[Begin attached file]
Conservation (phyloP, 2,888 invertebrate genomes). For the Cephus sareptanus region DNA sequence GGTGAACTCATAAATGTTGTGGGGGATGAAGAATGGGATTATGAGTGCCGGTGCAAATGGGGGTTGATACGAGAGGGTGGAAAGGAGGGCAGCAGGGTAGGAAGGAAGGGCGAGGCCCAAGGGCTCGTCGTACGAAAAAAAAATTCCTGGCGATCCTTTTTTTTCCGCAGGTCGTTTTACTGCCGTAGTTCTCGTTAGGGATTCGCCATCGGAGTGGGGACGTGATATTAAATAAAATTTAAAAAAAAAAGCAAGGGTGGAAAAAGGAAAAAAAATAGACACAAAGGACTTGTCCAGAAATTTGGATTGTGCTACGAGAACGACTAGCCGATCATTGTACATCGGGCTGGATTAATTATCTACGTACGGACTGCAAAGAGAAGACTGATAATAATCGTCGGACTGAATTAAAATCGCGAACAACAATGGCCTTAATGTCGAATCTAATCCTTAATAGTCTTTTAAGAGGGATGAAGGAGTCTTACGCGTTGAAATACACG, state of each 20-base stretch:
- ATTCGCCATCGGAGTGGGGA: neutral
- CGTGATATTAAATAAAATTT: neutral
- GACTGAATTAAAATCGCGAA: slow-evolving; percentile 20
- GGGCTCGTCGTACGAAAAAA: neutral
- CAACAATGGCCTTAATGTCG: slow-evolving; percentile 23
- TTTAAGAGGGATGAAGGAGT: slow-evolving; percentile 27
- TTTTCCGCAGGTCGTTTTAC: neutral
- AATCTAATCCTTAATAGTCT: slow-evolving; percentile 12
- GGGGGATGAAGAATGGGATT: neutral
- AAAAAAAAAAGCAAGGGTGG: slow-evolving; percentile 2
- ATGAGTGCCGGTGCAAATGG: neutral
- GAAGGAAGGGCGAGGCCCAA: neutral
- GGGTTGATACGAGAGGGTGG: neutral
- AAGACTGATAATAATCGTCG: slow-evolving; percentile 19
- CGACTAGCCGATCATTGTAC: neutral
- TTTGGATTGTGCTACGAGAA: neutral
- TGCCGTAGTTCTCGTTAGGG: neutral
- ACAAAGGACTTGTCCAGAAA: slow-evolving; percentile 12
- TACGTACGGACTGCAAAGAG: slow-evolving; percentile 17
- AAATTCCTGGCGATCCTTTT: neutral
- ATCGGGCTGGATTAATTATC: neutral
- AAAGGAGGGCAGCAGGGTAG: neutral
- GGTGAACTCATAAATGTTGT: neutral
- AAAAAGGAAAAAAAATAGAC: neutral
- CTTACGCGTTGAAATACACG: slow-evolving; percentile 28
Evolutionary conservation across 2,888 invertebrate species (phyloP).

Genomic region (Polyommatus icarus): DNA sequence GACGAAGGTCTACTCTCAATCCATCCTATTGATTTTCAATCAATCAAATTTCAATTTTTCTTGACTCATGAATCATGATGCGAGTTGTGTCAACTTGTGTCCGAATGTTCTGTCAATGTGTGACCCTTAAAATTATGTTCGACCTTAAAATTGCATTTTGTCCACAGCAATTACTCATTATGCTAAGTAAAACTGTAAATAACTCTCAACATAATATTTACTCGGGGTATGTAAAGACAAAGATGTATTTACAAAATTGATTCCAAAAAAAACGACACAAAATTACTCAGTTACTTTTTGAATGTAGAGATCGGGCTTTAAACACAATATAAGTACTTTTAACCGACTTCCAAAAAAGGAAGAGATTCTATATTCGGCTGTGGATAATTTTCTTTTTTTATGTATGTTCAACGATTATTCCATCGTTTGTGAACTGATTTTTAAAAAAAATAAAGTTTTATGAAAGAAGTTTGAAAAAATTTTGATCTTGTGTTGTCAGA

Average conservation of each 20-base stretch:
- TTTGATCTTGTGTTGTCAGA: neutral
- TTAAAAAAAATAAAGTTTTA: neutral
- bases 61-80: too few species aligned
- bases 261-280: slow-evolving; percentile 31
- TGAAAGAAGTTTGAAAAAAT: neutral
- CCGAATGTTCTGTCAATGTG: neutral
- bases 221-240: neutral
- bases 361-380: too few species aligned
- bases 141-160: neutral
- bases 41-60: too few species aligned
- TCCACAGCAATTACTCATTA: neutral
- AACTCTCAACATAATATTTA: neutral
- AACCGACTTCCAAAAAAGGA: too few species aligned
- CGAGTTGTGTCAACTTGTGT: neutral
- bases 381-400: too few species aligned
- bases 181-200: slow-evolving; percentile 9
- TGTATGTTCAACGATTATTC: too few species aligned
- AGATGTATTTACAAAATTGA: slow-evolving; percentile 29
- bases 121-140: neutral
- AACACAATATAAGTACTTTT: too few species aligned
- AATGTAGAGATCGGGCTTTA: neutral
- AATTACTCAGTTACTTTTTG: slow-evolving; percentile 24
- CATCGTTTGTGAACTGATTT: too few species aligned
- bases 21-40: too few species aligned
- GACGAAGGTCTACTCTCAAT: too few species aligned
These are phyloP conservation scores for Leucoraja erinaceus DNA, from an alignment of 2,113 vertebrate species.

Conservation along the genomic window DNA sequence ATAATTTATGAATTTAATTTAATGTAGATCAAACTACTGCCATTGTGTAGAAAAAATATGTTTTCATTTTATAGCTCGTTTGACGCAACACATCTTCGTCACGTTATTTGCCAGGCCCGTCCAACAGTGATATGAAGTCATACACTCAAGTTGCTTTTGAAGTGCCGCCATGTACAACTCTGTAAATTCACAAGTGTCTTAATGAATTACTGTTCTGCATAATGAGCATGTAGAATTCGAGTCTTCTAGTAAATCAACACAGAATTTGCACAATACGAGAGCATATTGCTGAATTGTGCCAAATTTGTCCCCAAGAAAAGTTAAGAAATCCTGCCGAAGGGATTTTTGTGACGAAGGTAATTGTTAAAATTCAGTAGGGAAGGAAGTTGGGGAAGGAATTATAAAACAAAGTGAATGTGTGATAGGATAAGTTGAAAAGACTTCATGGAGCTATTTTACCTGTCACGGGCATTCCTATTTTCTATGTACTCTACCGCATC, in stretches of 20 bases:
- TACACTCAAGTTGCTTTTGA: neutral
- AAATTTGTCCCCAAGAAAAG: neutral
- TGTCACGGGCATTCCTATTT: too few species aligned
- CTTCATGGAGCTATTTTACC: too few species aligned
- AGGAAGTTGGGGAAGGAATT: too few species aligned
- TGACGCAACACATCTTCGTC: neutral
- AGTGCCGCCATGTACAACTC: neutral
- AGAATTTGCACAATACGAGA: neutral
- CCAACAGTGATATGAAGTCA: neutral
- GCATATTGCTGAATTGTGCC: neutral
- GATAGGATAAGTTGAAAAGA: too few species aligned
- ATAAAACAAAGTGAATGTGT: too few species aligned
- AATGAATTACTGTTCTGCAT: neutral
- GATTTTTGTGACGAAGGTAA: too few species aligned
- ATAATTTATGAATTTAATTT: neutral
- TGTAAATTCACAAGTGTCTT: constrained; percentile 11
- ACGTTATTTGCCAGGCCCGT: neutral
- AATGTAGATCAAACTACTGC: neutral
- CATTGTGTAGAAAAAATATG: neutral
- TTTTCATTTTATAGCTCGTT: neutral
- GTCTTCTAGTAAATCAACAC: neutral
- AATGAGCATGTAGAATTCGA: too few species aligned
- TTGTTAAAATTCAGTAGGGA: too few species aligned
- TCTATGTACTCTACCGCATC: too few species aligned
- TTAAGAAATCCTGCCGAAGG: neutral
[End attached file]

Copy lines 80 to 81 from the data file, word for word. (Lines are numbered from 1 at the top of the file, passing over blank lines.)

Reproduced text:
- TCTATGTACTCTACCGCATC: too few species aligned
- TTAAGAAATCCTGCCGAAGG: neutral